Goes be­hind the scenes of the Cancer So­ci­ety’s an­nual Daf­fodil Day fundraiser. THANKS A BUNCH – AGAIN Choose Suc­cess Choose­whitireia

Jes­sica Long Gain the skills re­quired towork in the food and bev­er­age in­dus­try on the Newzealand Cer­tifi­cate in Hos­pi­tal­ity (Level 2). Learn howto make that per­fect cof­fee while train­ing in our on-site café. Study in­welling­ton, Porirua or Kāpiti.

The Wellingtonian - - Front Page -

For most of us, Daf­fodil Day is sim­ply one day a year: on the last Fri­day of Au­gust, the streets are doused in yel­low as Cancer So­ci­ety col­lec­tors rat­tle their buck­ets and hand out flow­ers, teddy bears and stick­ers.

But for the peo­ple be­hind the scenes it takesmonths of prepa­ra­tion, about 9000 vol­un­teer col­lec­tors, and 200 full­time-equiv­a­lent staff, to make that one day a suc­cess.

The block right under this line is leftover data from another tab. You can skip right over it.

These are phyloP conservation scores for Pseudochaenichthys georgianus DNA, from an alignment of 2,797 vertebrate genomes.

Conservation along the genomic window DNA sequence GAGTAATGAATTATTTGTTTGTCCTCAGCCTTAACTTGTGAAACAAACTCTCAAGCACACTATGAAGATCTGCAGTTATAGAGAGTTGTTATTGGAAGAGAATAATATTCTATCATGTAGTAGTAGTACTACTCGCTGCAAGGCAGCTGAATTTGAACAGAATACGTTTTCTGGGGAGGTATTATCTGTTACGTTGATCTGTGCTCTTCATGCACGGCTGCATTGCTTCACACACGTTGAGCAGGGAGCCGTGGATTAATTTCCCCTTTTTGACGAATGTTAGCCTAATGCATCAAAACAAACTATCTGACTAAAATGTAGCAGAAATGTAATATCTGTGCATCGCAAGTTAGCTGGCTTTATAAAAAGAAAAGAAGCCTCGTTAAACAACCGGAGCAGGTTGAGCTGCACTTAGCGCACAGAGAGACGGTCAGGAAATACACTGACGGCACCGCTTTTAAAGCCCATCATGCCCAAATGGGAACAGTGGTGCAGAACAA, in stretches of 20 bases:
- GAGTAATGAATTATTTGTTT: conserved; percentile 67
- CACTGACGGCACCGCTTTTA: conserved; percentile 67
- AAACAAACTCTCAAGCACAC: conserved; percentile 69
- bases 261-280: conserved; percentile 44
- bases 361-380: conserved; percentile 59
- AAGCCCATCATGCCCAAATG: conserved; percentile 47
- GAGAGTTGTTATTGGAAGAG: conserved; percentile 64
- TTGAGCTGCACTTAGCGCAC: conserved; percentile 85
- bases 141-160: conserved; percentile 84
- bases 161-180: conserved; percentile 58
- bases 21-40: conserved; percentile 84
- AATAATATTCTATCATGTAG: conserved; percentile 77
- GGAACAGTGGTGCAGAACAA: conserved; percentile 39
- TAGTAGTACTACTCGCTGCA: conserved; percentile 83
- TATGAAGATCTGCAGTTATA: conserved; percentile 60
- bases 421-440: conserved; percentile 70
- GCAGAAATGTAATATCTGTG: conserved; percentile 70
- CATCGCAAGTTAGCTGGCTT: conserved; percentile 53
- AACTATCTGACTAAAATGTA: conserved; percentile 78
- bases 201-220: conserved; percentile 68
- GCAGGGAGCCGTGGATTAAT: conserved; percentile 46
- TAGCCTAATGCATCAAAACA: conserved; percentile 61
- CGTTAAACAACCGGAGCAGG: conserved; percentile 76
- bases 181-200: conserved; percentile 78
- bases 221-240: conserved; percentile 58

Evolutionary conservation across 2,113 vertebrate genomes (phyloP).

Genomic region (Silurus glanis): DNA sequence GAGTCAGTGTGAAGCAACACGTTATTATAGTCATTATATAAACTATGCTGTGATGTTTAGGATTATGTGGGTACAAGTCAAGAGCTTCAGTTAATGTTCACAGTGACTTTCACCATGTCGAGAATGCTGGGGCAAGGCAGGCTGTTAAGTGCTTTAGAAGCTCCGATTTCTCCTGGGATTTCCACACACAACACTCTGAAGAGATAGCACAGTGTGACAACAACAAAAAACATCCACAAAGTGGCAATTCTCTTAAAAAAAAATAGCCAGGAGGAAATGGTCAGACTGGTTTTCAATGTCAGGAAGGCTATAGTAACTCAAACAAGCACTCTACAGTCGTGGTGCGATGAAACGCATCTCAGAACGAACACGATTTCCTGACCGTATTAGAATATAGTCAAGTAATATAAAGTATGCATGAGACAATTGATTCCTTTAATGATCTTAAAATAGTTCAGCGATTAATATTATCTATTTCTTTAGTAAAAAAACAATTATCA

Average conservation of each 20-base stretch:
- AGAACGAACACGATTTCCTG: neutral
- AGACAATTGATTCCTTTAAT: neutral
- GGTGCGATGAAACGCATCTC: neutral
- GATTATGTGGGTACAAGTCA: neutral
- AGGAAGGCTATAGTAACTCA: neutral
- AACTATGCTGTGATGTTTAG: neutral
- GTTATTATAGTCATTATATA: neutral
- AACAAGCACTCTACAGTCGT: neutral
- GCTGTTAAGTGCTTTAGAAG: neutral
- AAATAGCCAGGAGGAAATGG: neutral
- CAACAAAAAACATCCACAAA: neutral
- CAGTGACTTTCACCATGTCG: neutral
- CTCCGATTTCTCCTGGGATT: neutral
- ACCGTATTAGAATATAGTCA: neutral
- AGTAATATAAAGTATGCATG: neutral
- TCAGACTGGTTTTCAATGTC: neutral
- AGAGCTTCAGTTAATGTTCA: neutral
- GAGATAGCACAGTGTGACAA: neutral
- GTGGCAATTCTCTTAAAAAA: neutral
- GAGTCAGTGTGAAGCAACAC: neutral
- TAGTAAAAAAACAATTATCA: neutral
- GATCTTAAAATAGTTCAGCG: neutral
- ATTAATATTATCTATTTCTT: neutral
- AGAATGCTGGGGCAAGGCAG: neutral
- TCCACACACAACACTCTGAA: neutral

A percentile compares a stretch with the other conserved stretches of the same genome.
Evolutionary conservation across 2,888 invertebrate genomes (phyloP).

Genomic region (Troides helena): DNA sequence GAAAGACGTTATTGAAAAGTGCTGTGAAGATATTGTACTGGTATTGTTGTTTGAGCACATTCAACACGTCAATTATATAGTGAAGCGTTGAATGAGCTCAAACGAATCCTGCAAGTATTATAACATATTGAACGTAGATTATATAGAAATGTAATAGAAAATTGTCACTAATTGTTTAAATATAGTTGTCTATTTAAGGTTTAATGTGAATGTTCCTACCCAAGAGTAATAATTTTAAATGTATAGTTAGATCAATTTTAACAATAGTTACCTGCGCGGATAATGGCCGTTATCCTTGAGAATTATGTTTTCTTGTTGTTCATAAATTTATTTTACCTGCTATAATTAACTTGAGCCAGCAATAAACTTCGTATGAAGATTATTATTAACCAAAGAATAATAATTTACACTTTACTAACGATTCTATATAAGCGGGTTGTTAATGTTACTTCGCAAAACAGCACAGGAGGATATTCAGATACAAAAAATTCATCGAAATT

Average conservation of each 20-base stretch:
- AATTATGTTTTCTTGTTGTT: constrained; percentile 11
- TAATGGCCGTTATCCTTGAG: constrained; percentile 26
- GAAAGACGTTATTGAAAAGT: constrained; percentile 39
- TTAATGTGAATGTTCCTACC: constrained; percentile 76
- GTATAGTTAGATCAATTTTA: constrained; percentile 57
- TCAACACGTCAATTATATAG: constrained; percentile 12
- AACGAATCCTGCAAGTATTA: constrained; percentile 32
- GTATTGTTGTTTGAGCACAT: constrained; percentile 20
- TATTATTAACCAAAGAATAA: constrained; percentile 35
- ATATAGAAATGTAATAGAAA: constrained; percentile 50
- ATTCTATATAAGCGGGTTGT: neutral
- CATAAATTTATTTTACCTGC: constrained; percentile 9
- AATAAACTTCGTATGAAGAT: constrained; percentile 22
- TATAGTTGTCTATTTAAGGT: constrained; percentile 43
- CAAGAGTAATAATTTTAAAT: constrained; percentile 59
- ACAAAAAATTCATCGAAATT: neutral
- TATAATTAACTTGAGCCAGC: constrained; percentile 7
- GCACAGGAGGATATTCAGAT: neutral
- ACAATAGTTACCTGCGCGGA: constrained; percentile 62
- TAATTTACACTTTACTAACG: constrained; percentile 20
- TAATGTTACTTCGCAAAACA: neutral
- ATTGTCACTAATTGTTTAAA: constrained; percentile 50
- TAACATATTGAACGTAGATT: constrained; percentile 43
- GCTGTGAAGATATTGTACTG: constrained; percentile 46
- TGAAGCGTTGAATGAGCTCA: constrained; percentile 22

Grow­ers pick and pre­pare thou­sands of bunches of flow­ers, which are trucked to dif­fer­ent parts of New Zealand.

Var­i­ous sup­pli­ers make bas­kets and other items for the day. Fab­ric pins and bears are made in China, then shipped here, and vol­un­teers are wran­gled to help raise the funds.

While some of the do­nated money cov­ers cam­paign costs, it is mostly fil­tered into help­ing the one in three peo­ple af­fected by cancer, ac­cord­ing to the Cancer So­ci­ety’swelling­ton chief ex­ec­u­tive, Mike Smith.

Any money col­lected in Welling­ton is spent lo­cally. Na­tion­ally, about $5 mil­lion was raised last year through Daf­fodil Day.

And why the daf­fodil? It’s a sign of hope, and of spring, Smith says. ‘‘It’s quite an up­lift­ing type of flower. It’s in our Cancer So­ci­ety

Patsy Dowl­ing, of Thorn­don, has been vol­un­teer­ing on Daf­fodil Day for 27 years. PHO­TOS: MAARTEN HOLL/STUFF

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